Washington climber dies on Mount McKinley
A 39-year-old Tacoma urologist died this week descending Alaska’s Mount McKinley.
The Associated Press
ANCHORAGE — A Tacoma urologist has died descending Mount McKinley after falling down a hard-packed stretch of mountain.
The body of Sylvia Montag, 39, was spotted Wednesday. She’d become separated from her climbing partner and may have died as early as Monday, the park service said.
Montag and Mike Fuchs, 34, of Germany, were posting audio and written accounts of their early-season attempt to climb North America’s highest peak.
Montag was an experienced high-altitude climber, but she had not attempted the 20,322-foot peak before, National Park Service spokeswoman Maureen Gualtieri said.
Montag and Fuchs began their ascent April 15 on Muldrow Glacier. On Saturday, the climbers reached Denali Pass, a notch in the mountain at 18,200 feet. Strong winds that Gualtieri said were at least 50 mph forced them to camp for two nights near the pass.
The climbers decided to move down Monday but became separated.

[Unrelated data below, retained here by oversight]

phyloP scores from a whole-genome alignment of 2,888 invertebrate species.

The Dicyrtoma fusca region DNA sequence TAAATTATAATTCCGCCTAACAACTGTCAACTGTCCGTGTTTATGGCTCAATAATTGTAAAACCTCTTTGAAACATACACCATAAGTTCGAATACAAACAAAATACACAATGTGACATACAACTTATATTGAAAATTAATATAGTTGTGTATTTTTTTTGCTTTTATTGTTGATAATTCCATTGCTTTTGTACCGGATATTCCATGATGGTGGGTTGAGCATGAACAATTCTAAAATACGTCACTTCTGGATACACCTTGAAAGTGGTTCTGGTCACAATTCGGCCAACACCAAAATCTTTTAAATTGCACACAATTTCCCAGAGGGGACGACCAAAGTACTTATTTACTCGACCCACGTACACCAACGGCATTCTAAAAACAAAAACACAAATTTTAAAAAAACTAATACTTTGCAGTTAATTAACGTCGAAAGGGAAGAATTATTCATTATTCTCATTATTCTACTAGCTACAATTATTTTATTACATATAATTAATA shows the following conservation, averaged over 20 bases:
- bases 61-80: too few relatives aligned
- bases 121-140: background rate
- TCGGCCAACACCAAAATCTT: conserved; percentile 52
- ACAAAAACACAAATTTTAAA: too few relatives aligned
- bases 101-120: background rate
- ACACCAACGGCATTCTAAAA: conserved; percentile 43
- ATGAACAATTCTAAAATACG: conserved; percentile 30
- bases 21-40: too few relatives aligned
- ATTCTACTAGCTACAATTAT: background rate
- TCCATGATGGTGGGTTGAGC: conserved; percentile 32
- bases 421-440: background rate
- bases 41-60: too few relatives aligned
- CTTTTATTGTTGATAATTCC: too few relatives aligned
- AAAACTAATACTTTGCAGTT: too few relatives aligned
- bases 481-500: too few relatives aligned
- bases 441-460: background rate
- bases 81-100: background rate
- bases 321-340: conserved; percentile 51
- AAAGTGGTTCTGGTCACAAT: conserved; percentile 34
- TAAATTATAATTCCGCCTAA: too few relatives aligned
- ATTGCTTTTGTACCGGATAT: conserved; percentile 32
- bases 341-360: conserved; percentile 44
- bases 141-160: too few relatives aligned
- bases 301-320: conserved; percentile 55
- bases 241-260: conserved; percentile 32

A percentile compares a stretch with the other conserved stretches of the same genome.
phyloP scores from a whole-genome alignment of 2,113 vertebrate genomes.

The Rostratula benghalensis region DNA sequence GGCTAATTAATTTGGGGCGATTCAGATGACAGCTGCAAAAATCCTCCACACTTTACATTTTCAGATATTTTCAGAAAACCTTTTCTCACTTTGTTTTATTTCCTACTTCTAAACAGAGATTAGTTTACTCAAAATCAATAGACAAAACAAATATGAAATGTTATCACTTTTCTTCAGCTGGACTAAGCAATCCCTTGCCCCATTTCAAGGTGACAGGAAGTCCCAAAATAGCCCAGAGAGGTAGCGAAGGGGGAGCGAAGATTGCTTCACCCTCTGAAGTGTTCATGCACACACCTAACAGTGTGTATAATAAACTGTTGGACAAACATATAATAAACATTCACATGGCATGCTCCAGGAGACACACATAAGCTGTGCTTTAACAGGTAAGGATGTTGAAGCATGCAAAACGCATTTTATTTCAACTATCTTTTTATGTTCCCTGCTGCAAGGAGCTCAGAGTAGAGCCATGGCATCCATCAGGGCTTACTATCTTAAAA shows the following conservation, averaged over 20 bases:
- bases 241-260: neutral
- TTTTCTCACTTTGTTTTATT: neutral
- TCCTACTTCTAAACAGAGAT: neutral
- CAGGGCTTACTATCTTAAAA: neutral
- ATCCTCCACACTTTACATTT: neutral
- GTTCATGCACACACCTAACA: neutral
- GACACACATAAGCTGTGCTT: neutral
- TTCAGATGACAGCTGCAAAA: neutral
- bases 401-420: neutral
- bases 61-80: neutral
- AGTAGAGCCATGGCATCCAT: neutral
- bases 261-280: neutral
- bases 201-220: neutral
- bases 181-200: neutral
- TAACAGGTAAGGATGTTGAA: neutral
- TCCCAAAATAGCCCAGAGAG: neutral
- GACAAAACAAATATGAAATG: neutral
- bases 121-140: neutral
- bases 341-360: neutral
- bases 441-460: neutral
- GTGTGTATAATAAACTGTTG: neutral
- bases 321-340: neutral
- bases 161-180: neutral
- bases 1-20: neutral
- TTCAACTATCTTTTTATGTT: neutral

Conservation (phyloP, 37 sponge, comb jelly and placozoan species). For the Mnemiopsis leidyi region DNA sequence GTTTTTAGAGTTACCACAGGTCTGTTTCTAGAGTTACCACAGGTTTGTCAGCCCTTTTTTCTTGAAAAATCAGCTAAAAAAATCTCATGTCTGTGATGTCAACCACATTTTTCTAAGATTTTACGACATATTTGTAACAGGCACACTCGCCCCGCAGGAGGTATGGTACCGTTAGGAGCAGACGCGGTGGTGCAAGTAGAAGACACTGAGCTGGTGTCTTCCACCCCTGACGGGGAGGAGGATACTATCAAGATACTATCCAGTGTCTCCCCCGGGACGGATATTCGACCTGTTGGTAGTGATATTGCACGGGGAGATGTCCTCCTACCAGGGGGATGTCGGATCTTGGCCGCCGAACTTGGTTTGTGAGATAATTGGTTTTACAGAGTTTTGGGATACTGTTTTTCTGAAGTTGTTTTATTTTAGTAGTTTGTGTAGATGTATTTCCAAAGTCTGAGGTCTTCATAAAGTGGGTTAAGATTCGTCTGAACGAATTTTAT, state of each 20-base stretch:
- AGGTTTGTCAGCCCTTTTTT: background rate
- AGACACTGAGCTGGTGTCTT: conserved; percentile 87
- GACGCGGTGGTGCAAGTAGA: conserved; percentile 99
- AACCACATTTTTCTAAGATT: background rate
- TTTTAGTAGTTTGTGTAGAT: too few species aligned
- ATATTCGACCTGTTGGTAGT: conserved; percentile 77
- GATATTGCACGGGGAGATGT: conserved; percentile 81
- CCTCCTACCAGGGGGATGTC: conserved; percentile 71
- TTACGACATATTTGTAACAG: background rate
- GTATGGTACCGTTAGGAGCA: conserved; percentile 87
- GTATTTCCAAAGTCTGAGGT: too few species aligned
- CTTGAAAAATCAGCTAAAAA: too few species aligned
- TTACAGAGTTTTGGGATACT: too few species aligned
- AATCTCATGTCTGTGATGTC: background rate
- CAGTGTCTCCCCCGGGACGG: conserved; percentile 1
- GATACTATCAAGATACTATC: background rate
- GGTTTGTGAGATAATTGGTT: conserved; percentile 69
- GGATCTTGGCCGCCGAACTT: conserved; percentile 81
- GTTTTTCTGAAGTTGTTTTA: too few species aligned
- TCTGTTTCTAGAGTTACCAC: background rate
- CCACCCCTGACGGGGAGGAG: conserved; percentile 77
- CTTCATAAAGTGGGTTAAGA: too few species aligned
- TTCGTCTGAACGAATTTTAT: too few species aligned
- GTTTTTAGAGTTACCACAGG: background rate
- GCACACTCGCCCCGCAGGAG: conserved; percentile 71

Fuchs at 11 a.m. called park-service rangers at the Walter Harper Talkeetna Ranger Station by satellite phone from the 17,200-foot High Camp on the West Buttress of the mountain and said he had lost contact with Montag.
Both were weakened from multiple nights spent at Denali Pass, Fuchs said. It was not snowing, but winds continued to pound the climbers and clouds may have reduced visibility.
The traverse between Denali Pass and the High Camp has been the site of 11 other deaths, Gualtieri said.
“It can be icy in spots, but (it is) generally hard-packed snow and not very forgiving,” she said.
Fuchs took shelter in the park service “rescue cache,” a metal storage locker that contains emergency supplies and equipment.
He phoned again Tuesday and requested a rescue for him and Montag, but wind and low visibility prevented both a helicopter flight and a ground rescue.
Fuchs on Wednesday morning reported calmer winds and clear skies. But clouds and poor visibility below 17,200 feet again prevented an immediate rescue. A clearing in weather that night allowed a flight of the park’s high-altitude A-Star B3 helicopter.
A pilot and ranger on board spotted Montag’s remains on the Peters Glacier about 800 to 1,000 feet below the traverse to Denali Pass.
Her body will be recovered by a park-service ground team, the agency said.